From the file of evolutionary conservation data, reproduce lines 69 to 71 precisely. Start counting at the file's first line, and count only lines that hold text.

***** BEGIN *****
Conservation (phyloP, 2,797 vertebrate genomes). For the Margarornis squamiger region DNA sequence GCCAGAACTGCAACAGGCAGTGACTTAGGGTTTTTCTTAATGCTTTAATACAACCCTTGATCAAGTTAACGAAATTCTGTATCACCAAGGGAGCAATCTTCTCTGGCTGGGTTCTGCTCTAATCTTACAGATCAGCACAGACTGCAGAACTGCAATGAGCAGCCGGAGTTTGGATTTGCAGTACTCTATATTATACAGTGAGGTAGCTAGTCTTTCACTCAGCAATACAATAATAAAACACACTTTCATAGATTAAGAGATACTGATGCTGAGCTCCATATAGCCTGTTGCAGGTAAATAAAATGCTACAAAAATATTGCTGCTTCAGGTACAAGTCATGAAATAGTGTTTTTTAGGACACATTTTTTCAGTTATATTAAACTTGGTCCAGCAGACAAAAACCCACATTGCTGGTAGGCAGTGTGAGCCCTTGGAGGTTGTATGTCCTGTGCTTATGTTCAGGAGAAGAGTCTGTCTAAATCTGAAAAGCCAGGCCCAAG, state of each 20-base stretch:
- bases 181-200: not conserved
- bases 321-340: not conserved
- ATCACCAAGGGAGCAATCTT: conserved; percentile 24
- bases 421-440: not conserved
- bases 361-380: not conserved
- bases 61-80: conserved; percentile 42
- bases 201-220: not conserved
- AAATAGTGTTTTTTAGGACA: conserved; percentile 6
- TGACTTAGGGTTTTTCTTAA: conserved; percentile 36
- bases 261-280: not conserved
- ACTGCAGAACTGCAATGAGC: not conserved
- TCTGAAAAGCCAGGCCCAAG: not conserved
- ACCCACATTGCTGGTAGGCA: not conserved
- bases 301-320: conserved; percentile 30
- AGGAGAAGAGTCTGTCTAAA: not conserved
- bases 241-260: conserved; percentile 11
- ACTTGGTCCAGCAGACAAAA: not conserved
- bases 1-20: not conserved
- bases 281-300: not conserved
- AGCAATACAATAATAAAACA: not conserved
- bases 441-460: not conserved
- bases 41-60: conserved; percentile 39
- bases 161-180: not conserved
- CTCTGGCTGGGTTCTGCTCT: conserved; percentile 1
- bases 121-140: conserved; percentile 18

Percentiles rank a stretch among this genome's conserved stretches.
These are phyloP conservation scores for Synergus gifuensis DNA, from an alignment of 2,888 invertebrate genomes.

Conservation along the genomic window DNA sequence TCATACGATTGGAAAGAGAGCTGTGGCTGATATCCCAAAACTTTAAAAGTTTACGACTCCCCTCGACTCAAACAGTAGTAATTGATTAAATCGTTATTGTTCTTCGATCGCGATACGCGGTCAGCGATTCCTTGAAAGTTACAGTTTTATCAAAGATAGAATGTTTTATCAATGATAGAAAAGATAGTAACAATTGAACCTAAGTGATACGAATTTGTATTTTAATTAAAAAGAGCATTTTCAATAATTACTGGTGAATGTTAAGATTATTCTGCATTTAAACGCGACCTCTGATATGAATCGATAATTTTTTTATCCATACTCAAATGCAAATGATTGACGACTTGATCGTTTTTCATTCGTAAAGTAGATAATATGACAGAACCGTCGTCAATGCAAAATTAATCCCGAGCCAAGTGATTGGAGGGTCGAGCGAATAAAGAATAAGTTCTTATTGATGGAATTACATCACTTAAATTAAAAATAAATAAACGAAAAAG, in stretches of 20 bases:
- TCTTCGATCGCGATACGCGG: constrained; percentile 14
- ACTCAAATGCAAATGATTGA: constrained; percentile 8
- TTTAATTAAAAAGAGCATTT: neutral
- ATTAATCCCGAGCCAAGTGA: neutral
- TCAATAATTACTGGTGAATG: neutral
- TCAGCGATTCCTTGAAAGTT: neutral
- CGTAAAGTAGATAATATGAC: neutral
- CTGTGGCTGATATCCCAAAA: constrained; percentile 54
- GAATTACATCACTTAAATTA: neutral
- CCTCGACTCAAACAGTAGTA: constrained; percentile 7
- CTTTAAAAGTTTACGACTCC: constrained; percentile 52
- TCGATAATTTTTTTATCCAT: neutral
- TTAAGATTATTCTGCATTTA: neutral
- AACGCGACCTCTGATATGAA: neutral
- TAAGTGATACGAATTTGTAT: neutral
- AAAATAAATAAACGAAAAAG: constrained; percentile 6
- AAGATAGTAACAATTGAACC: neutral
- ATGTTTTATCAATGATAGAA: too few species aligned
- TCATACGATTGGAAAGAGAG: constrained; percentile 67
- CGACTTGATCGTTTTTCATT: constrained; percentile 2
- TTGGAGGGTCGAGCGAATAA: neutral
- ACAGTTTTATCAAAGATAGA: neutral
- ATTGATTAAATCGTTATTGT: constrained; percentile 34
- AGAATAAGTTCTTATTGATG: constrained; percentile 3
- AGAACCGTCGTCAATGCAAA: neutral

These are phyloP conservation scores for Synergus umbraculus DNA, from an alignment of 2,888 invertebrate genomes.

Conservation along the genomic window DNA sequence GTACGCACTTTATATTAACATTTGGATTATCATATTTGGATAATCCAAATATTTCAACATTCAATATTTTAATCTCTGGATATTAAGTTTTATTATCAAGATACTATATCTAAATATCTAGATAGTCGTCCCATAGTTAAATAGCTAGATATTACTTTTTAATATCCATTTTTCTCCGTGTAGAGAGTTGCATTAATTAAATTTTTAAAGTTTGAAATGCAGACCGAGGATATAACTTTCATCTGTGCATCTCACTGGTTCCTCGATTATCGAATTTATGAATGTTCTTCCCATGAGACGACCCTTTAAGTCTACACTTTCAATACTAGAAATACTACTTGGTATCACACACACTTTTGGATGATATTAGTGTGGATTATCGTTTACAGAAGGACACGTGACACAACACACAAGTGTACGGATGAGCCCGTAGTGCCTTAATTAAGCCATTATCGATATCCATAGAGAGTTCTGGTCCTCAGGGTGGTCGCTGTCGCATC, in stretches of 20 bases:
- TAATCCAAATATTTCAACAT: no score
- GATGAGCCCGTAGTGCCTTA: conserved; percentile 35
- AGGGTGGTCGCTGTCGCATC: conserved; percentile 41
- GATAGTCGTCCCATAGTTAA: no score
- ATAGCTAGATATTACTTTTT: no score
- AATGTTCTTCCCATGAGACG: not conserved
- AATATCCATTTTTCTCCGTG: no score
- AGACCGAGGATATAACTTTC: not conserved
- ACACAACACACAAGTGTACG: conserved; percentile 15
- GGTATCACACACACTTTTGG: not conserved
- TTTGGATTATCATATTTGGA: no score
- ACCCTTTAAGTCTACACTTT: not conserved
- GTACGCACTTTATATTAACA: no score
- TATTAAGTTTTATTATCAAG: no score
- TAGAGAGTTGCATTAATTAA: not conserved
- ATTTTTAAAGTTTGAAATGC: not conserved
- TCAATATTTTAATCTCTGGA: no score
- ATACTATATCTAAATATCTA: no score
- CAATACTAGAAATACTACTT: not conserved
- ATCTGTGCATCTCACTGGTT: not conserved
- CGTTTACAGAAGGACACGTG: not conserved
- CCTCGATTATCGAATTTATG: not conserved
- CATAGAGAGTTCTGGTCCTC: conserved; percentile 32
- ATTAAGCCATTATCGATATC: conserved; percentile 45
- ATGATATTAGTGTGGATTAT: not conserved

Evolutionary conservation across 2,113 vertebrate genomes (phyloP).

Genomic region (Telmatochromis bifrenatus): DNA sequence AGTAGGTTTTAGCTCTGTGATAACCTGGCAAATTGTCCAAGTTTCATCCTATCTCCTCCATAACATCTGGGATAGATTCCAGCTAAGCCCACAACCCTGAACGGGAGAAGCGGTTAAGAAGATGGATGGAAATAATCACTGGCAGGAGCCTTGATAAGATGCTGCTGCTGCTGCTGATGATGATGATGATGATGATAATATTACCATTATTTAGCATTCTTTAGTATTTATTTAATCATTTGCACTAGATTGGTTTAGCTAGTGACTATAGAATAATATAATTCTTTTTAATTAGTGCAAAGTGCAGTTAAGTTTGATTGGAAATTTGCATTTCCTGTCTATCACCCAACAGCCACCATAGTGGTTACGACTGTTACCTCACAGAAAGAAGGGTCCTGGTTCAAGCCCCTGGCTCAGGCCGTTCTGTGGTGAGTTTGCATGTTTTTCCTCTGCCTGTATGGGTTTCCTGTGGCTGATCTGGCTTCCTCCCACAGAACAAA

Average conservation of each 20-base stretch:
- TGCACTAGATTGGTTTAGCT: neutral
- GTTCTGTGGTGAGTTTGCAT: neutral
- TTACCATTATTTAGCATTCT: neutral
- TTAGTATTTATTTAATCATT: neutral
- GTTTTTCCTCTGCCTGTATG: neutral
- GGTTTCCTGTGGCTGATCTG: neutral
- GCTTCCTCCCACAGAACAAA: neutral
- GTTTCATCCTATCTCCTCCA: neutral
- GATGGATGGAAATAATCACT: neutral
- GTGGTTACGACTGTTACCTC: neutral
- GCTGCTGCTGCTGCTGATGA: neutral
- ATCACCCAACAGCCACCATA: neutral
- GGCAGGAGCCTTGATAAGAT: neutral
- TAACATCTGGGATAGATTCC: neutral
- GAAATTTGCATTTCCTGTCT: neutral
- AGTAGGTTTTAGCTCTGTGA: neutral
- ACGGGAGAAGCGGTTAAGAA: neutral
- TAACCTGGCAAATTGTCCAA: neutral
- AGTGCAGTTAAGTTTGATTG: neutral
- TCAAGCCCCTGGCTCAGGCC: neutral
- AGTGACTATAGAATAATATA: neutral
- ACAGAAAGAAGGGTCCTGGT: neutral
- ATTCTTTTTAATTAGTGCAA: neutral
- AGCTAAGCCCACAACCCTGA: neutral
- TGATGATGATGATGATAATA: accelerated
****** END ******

- GTACGCACTTTATATTAACA: no score
- TATTAAGTTTTATTATCAAG: no score
- TAGAGAGTTGCATTAATTAA: not conserved